|Jason Momoa as Khal Drogo in Game of Thrones. Photo courtesy of blastr.com.|
As HBO's Game of Thrones continues to get better and better, it also continues to generate controversy. The latest complaint (coming after Ginia Bellafante's argument that Game of Thrones is just for boys and allegations that the show was glorifying rape) is that the show's portrayal of the nomadic Dothraki is racially problematic. (Warning: SPOILERS ahead for those who have not yet seen Episode 6.) According to Maureen Ryan's recap of "A Golden Crown," the Dothraki scenes "contain a lot of people of color, and they also contain a lot of gratuitous nudity, and it all makes for a problematic aesthetic and message." Ryan goes on to say, "there was absolutely no need for that many dancing women in Viserys' death scene to be topless."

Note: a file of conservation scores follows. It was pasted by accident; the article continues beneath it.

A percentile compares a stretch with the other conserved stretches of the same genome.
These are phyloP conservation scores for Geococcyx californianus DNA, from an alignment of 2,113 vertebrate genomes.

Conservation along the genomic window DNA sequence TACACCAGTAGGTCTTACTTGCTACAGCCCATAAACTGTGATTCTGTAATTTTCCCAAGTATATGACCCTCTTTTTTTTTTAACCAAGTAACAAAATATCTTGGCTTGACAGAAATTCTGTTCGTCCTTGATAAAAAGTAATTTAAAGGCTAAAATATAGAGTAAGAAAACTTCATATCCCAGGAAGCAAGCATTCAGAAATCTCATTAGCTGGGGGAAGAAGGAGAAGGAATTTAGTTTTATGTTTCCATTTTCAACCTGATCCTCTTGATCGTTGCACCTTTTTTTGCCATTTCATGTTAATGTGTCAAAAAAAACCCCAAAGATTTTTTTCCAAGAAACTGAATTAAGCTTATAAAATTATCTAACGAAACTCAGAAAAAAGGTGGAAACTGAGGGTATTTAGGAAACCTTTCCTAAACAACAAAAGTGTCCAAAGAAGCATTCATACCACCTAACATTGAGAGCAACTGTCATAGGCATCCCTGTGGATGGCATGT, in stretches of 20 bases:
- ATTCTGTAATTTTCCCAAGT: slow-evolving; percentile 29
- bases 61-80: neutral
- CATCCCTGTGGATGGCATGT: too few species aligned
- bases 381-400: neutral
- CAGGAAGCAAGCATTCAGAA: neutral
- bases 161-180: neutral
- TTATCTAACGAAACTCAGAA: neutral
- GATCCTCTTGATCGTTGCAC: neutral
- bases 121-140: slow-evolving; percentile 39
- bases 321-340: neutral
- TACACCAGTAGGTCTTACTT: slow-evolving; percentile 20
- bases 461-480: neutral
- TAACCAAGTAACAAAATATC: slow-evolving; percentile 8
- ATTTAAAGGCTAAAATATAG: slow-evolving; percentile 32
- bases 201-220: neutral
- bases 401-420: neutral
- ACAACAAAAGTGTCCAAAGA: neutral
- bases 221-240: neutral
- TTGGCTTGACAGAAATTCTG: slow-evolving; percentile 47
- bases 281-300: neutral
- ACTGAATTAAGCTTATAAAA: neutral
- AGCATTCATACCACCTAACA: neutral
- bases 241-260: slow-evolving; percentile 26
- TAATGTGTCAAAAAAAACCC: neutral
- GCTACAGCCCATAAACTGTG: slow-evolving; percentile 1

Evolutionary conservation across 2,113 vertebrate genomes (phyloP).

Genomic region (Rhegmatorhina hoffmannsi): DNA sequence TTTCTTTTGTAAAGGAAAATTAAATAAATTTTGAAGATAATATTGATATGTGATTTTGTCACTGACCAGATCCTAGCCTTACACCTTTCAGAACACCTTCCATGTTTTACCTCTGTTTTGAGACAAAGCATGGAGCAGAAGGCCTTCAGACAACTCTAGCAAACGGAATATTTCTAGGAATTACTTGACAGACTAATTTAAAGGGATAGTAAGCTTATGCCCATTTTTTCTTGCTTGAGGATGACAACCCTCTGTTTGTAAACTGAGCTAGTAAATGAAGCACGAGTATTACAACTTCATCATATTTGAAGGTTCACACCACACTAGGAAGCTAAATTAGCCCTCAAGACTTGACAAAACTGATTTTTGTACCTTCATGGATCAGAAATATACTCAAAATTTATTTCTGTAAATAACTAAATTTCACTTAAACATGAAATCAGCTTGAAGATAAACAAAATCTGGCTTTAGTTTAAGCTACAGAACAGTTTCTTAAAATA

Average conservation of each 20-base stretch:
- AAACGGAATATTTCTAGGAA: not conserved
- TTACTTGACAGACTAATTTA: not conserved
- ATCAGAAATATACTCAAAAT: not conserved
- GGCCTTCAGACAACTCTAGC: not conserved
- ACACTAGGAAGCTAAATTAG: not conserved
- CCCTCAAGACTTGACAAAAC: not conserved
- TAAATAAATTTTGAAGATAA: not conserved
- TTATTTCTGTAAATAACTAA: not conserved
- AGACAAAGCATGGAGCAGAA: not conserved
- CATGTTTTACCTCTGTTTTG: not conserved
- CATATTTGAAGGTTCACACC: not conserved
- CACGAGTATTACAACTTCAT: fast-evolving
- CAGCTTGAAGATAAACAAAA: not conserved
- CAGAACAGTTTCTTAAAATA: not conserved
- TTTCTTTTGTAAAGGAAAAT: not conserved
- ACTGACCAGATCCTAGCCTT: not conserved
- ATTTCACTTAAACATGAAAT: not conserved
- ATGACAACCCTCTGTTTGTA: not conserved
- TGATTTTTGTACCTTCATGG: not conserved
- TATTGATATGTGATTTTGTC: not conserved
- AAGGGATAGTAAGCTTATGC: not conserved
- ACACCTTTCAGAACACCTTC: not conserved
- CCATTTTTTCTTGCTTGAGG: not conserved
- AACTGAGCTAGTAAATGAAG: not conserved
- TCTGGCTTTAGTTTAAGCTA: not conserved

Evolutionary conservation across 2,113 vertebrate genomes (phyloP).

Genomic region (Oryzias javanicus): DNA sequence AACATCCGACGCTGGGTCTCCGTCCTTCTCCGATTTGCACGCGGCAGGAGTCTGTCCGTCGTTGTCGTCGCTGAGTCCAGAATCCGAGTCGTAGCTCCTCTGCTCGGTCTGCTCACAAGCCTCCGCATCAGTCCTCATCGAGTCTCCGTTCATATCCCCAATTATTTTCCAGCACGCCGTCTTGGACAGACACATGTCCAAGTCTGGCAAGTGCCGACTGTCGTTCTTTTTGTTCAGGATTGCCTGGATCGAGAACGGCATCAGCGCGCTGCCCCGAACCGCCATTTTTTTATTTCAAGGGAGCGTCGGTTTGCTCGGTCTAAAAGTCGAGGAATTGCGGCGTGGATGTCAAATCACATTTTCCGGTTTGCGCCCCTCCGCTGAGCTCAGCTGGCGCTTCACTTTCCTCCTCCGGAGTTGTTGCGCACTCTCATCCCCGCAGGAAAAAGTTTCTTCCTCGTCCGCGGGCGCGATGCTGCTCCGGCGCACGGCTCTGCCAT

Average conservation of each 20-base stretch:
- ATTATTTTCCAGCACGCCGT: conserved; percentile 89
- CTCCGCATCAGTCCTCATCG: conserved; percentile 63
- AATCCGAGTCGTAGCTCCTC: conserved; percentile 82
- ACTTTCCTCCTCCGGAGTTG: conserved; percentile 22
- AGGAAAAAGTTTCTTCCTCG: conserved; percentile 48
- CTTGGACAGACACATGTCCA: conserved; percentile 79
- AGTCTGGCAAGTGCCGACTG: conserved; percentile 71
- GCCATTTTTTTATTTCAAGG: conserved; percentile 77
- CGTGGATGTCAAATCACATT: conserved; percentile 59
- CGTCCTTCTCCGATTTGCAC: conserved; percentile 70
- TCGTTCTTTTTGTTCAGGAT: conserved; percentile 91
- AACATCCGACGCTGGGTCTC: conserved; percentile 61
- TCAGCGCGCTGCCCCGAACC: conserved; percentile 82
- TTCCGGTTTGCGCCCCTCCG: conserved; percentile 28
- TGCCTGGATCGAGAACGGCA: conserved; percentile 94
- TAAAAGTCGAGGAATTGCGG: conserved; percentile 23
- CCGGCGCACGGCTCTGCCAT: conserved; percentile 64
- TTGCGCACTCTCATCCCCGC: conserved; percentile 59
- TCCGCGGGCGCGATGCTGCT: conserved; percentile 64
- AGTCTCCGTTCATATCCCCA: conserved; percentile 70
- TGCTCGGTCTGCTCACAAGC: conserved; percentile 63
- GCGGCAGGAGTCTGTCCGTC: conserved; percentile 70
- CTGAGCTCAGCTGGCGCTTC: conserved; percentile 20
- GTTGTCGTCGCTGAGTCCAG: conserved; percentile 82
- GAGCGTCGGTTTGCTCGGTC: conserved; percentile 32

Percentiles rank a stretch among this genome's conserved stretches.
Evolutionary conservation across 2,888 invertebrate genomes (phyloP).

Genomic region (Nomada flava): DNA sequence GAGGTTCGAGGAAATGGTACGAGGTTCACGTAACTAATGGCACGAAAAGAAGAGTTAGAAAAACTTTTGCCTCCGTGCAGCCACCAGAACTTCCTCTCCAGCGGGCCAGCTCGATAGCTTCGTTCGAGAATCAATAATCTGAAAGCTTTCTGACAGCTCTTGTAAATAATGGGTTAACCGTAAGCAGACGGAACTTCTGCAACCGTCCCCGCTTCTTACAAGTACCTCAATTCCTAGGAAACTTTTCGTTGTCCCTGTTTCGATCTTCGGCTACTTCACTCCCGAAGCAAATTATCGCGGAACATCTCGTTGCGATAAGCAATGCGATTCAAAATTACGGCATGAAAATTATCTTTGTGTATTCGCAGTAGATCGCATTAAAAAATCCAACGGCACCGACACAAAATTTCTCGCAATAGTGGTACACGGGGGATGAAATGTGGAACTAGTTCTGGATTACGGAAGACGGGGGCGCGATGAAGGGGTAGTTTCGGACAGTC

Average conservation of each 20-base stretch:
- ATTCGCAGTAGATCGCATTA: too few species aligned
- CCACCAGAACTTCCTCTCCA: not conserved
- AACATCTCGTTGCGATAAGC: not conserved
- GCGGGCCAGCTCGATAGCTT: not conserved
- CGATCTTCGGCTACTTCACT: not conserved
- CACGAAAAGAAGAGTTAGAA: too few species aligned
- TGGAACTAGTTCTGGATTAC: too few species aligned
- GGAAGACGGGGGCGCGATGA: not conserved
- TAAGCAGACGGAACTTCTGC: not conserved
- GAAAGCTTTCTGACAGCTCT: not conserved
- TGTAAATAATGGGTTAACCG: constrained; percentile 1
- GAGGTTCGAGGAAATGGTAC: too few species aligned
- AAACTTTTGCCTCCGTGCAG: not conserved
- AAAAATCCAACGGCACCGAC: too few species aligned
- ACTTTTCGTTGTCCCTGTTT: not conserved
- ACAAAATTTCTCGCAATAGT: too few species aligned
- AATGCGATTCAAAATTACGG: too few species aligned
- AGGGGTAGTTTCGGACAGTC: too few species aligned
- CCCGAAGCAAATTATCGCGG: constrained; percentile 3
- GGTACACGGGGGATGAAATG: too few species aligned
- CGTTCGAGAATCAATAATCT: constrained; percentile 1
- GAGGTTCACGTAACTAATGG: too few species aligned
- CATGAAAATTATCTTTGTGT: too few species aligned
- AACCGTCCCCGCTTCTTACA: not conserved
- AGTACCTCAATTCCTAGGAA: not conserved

Ryan's argument sounds, at least to me, very similar to arguments that are often leveled at the Haradrim, the Southrons and the Easterlings in Lord of the Rings. (For a fairly comprehensive overview of the subject, check out the discussion at TolkienGateway.net.) These faceless antagonists are generally described as either "swarthy" or "dark-skinned," and the problem was only exacerbated by the film versions, in which the Haradrim and Easterlings had a distinctly African and Middle Eastern appearance, respectively. The film's portrayal in particular caused many groups to cry foul, accusing Tolkien and director Peter Jackson of dividing the good and evil forces along racial lines.